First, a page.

You may have already asked yourself ‘How to implement a VRM programme?’ Here you will find out how to implement it quickly. An effective VRM programme must take into account many different factors and risks which can be associated with cybersecurity, commodities, service providers and infrastructure, as well as compliance. Not only is this resource intensive, this process can also prove to take a long time. This article will provide a step-by-step guide for creating a sustainable and scalable vendor risk management programme.
Step 1 - Create the foundation
The best foundations here are built from people, and those with experience and skills in the area of risk you wish to manage. Using information security as an example a VRM programme needs to ensure that it has access to relevant and contemporary skills in the areas being assessed. There are several ways this can be done, internally by building a team, using consultants, using Security Rating services and by contracting a managed service to implement your VRM programme. In order we’ll cover the advantages and disadvantages of these options.
Build an Internal team you’ll need to build a team out of personnel who can provide a good mix of experience and knowledge. This will mean that your team will have the intelligence it needs to be effective.
As well as choosing the right personnel, your company should also develop a strict set of policies and standards that govern acceptable levels of vendor risk, in order to remove subjectivity from the assessment and procurement processes. Internally, your company should develop policies regarding reporting and decision making.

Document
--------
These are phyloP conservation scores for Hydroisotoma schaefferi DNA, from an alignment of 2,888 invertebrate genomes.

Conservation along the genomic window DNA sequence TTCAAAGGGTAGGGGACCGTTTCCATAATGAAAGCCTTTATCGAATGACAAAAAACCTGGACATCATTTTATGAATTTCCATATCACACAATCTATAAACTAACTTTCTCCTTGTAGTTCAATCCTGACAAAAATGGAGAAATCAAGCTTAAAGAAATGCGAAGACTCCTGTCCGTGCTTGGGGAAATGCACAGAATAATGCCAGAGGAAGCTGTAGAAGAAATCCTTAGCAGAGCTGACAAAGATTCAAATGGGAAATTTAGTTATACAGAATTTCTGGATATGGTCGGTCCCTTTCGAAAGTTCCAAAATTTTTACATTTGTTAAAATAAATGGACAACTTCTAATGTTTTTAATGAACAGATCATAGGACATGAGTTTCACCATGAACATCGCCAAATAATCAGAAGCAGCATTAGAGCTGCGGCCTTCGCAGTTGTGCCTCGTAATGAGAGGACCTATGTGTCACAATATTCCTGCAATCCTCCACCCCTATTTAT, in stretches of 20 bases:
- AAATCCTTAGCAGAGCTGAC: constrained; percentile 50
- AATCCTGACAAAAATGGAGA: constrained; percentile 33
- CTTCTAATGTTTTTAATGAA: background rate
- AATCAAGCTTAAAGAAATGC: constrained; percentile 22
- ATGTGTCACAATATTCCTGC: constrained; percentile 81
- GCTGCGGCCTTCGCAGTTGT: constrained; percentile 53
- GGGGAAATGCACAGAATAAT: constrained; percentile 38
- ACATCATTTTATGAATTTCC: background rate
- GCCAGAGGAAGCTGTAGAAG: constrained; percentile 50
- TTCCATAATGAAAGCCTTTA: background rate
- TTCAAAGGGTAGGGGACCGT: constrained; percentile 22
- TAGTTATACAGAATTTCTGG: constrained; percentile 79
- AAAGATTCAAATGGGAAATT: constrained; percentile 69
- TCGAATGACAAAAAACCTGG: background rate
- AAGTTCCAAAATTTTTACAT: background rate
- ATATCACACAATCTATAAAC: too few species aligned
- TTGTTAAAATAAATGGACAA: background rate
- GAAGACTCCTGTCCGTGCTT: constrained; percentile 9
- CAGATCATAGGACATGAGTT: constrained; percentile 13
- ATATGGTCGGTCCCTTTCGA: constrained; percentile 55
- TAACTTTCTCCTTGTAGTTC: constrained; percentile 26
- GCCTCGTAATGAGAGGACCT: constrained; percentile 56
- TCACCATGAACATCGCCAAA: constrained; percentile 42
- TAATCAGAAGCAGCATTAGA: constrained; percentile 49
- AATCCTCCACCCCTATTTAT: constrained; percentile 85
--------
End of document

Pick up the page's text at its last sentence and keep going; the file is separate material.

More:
However, building a team can be time-consuming. At C2, we have a team of security analysts with a wealth of experience in this area ready to help your company. Thus, you will be able to save your money and your time.
Use a Consultancy House
Often an enterprise will have retained consultants helping with business change and ‘transformation’. With an existing contractual relationship they often present an easy way to ‘do something’, but often the solution delivered is by inexpert consultants built into a group to hit a price point. The high cost of even junior consultants will prevent this team from containing enough expertise and experience, and will also necessarily involve a lengthy delay whilst they do discover, ‘storming and forming their team’ and building processes. There are good reasons to use consultants for scoping and stakeholder engagements where the client is determined to build their own internal team, as long as the cost duplication here can be borne in the early phases.
Security Rating Services
SRS platforms offer a quick and very attractive set of management information. Generating attractive downloadable files will help greatly with forward briefs to boards and seniors, with graphical presentation of risks and data being easy to consume. There are several major flaws with relying solely on these platforms, which will be discussed in a forthcoming blog from C2 (watch this space). In essence, they can only see risk factors visible externally to the organisation, because they rely solely on OSINT to deduce security posture. OSINT is critical to a successful VRM platform, however it’s only 5-10% of the information you need to evaluate a Vendor. Internal measures, policy validation and a process of proactive remediation management is needed to deliver the other 90%!